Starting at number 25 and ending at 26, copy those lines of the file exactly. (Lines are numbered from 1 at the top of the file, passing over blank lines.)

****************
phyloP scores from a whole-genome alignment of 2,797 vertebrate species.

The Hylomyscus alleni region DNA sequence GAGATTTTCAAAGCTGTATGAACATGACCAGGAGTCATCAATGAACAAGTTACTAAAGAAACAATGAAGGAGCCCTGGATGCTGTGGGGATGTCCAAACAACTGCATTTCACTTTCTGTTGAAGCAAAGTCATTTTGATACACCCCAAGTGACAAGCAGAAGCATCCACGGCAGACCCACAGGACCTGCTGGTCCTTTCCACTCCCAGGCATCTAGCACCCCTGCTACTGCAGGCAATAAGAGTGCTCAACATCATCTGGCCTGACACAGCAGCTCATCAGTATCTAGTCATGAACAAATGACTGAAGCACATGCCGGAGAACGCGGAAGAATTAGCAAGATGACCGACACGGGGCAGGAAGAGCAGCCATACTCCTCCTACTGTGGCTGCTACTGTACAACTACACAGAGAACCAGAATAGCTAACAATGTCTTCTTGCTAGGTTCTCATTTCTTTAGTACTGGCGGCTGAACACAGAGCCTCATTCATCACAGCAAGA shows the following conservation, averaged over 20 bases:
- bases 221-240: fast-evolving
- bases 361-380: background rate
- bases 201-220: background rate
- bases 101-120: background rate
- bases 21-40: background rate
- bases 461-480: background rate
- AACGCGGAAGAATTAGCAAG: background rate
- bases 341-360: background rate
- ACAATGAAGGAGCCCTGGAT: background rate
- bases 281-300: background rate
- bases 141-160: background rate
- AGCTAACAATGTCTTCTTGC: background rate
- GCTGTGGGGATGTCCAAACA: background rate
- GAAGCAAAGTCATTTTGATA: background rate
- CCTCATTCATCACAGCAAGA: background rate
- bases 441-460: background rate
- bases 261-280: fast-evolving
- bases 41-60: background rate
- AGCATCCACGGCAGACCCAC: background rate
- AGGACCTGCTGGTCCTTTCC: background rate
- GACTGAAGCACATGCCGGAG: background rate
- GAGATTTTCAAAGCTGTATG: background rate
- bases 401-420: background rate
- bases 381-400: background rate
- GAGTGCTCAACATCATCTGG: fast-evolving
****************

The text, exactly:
- bases 401-420: background rate
- bases 381-400: background rate